Maine scientists, academics and physicians were dismayed by President Trump’s decision Thursday to withdraw from the Paris climate accord, saying his action will endanger the health of Mainers and harm the state’s fisheries and agriculture.

The move will make the United States look ridiculous in the eyes of world leaders who are trying to effect change, one prominent scientist said.

“China and Europe will become the heroes and we will look like fools,” said Paul Mayewski, director of the Climate Change Institute at the University of Maine.

Paul Mayewski, director of UMaine’s Climate Change Institute: “China and Europe will become the heroes and we will look like fools.”

Mayewski has led more than 55 expeditions to some of the remotest polar and high-altitude locations on Earth, has been published in more than 450 scientific publications, and led climate-change research programs in Antarctica, Greenland and Asia.

Mayewski said that while countries such as China are taking steps to reduce carbon emissions, the U.S., under Trump’s leadership, stands to lose credibility because it remains the second-largest producer of carbon dioxide in the world. He noted that Syria and Nicaragua were the only countries that did not sign the Paris climate agreement.

“We’re giving up, at least politically, the high road on being a leader in climate change,” he said.

Mayewski said Mainers could be harmed by the president’s decision. As temperatures continue to rise and weather patterns become more unstable, extreme heat will make more people vulnerable, especially the sick and the elderly. Climate change also will impact tourism and lobstering, Mayewski said. Health care costs also could increase.

Jacquelyn Gill, paleoecologist and plant ecologist at UMaine: “I hope that people don’t see this and think that all is lost.”

Jacquelyn Gill, his colleague at the Climate Change Institute, also expressed disappointment at the president’s decision, calling it “grandstanding in a very empty way.”

“I’m disappointed in the lack of leadership on climate change at the national level, but I hope that people don’t see this and think that all is lost because that is not true,” said Gill, an assistant professor of paleoecology and plant ecology at the University of Maine. In addition to teaching at the School of Biology and Ecology, Gill also does research for the University’s Climate Change Institute.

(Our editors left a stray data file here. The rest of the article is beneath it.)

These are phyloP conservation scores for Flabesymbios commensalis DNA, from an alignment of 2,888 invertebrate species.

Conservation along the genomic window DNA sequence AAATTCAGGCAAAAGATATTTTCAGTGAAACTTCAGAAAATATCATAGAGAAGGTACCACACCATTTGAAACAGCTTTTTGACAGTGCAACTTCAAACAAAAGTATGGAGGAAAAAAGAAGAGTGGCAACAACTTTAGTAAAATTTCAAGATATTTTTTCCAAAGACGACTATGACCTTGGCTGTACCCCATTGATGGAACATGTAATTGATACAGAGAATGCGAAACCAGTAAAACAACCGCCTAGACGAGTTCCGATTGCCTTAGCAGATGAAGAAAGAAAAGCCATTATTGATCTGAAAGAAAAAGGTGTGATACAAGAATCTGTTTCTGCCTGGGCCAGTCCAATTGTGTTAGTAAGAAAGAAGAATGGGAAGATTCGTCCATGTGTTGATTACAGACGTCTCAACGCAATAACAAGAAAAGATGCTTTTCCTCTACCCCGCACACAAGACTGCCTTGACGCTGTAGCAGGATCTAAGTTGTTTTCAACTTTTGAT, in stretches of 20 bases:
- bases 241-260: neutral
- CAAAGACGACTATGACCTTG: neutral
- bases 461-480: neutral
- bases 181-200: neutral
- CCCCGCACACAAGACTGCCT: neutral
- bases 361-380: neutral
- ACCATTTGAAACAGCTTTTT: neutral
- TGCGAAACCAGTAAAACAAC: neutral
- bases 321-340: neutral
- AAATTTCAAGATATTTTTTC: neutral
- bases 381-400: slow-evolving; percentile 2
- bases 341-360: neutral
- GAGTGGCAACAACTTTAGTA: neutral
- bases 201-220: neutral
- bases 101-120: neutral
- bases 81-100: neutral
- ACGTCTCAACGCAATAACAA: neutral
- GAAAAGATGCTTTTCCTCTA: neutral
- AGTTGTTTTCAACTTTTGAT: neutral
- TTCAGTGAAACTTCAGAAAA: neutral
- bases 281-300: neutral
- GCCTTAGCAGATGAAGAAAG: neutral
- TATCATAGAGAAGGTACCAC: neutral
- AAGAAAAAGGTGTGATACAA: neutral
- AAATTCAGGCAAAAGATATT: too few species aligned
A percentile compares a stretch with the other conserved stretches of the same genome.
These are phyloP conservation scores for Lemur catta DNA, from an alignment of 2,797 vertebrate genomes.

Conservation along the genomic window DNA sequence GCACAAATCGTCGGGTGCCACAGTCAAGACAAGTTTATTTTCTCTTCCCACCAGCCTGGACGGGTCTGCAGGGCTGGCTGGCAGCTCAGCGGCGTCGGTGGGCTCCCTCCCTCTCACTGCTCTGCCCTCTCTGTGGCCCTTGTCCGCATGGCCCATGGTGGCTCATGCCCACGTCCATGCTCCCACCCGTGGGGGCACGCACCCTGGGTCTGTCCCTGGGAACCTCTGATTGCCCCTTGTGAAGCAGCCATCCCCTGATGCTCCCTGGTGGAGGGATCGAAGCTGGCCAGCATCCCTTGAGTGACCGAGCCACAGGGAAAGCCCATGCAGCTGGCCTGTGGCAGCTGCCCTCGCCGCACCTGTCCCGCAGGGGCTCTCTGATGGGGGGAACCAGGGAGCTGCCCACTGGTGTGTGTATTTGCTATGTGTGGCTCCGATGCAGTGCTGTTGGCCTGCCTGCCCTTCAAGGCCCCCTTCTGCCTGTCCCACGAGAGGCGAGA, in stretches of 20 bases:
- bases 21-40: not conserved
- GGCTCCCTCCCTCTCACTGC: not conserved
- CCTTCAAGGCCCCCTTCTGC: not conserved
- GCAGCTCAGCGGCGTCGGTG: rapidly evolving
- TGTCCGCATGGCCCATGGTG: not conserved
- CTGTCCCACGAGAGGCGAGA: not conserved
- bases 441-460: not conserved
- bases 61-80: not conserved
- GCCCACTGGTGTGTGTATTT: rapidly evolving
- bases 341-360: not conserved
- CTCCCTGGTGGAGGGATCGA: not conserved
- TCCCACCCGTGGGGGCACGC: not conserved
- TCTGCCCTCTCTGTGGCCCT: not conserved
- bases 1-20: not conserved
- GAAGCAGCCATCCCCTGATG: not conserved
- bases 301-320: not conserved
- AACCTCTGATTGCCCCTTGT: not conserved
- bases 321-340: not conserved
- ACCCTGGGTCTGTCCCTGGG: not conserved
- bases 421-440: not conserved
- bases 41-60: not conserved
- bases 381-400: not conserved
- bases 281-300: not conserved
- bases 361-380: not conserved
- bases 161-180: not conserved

Gill said the responsibility for fighting climate change squarely falls now on the shoulders of state and local groups. There is hope, she emphasized, because companies are starting to embrace the movement away from dependence on fossil fuels and investing resources in renewable energy.

Gill said Maine already is seeing the early warning signs of climate change, citing the increase in tick-borne diseases as evidence of a warming climate.

The College of the Atlantic in Bar Harbor, a school known for its support of the environment, issued a harshly worded statement Thursday.

“President Trump’s abandonment of the Paris climate accord is dangerous and misguided,” said Darron Collins, the school’s president. “The abdication of any official, global role for the United States in confronting climate leaves our country sitting like a dunce in the corner of the international arena.”

Darron Collins, president of College of the Atlantic: “President Trump’s abandonment of the Paris climate accord is dangerous and misguided.”

College of the Atlantic, which was founded in 1969, became one of the first colleges in the United States to focus on the relationship between humans and the environment. Since 2009, a delegation of students has participated in United Nations Climate Change negotiations.

Collins said the president’s decision, while disheartening, means that climate advocates will need to do more work at the local and state level.

“College of the Atlantic will continue to support our students’ work for climate justice financially and institutionally, regardless of where the U.S. stands in the international arena,” Collins said. “We will do so because the beauty of the Paris Treaty is its attempt, if imperfect, at global cooperation on an issue that doesn’t recognize local or international boundaries.”

The Maine Chapter of Physicians for Social Responsibility, which represents more than 3,000 health care professionals and health advocates statewide, also issued a statement that warned withdrawal from the Paris accord “threatens human health in Maine.”

The group said that by ignoring climate change, the Trump administration will drive up costs for health care for Mainers.

“President Trump’s plan to withdraw from the Paris Climate Accord endangers the health of all Mainers in all communities no matter where we live,” said Karen D’Andrea, the group’s executive director.

“As medical professionals and healthcare advocates, we strongly condemn this decision that will adversely affect the health of all Mainers and will impact, disproportionately low-income communities, children, the elderly, and ill,” D’Andrea said.

The Natural Resources Council of Maine issued a statement that said the president’s decision has dealt “a devastating blow to Maine and the planet.” The organization said Maine is vulnerable to climate change. Rising sea levels could flood coastal towns, smog from states in the Midwest are making asthma sufferers sicker, and fast warming waters in the Gulf of Maine are threatening commercial fisheries.

“Pulling out of this agreement puts the U.S. on the wrong side of history and against the rest of the world. It is a colossal mistake that stains our nation’s leadership, reputation and status among global powers,” said Lisa Pohlman, executive director for the Natural Resources Council of Maine. “This is terrible news for our environment.”

Dennis Hoey can be contacted at 791-6365 or at:

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